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Comparing weed composition in natural and planted hedgerows and in herbaceous field margins adjacent to crop fields

Canadian Journal of Plant Science

Abstract

Hedgerows and field margins are common features of the agricultural landscape in southern Quebec. In the last decade, hedgerow establishment has been encouraged primarily for the prevention of soil erosion, though many farmers view them as reservoirs of invasive weeds and pests. In this study, we compared weed assemblages of several hedgerow types and herbaceous field margins. Ranking that takes into consideration weed abundance was clearly demonstrated: planted hedgerows > herbaceous field margins > natural woody hedgerows. The latter harboured many perennial plant species of less weedy propensity than planted hedgerows, which accommodated a larger number of weedy species. In planted hedgerows close to 50% of plants were weeds, even in their central position, although planted and natural hedgerows sheltered similar weed composition in their central parts. Likewise, most species inventoried in adjacent fields were weeds. Weeds characterising the central position of hedgerows/field margins were often species of wet habitats (Lythrum salicaria L., Equisetum arvense L., Cicuta maculata L.). Management practices of hedgerows and perhaps of crop fields adjacent to hedgerows may be mostly responsible for the abundance of weeds in hedgerows and field margins.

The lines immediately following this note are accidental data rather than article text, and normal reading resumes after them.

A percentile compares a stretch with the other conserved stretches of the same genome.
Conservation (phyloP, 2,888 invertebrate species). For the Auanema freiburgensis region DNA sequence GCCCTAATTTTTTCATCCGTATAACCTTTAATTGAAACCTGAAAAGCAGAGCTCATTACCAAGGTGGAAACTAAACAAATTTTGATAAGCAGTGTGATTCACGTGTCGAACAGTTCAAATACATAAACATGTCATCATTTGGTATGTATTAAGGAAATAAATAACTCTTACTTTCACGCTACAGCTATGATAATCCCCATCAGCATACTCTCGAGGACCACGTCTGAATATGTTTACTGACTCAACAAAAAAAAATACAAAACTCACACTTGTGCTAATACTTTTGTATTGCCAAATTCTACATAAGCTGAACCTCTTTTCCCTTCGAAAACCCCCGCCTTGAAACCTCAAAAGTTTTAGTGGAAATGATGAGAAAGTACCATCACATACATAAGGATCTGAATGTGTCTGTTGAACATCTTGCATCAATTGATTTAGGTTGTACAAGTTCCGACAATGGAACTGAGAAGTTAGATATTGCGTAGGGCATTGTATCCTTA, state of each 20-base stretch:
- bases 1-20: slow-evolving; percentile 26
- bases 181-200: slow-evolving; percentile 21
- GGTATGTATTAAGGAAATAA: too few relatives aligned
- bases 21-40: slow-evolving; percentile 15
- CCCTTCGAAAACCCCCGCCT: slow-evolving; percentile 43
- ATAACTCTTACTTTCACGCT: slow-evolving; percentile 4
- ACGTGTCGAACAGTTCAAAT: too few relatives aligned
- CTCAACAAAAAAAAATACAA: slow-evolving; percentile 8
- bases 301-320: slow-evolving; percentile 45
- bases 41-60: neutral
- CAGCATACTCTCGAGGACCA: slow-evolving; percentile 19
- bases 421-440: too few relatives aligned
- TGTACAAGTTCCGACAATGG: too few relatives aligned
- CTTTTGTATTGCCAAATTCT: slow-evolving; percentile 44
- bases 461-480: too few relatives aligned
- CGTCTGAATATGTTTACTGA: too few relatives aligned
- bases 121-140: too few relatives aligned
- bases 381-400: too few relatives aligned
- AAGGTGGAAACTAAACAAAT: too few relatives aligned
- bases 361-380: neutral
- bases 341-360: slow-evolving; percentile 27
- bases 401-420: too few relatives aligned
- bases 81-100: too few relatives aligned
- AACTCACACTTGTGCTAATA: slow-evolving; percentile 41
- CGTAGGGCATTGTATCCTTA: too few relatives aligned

Author(s): Boutin, C; Jobin, B; Belanger, L; Choiniere, L

Journal: Canadian Journal of Plant Science

Year: 2001

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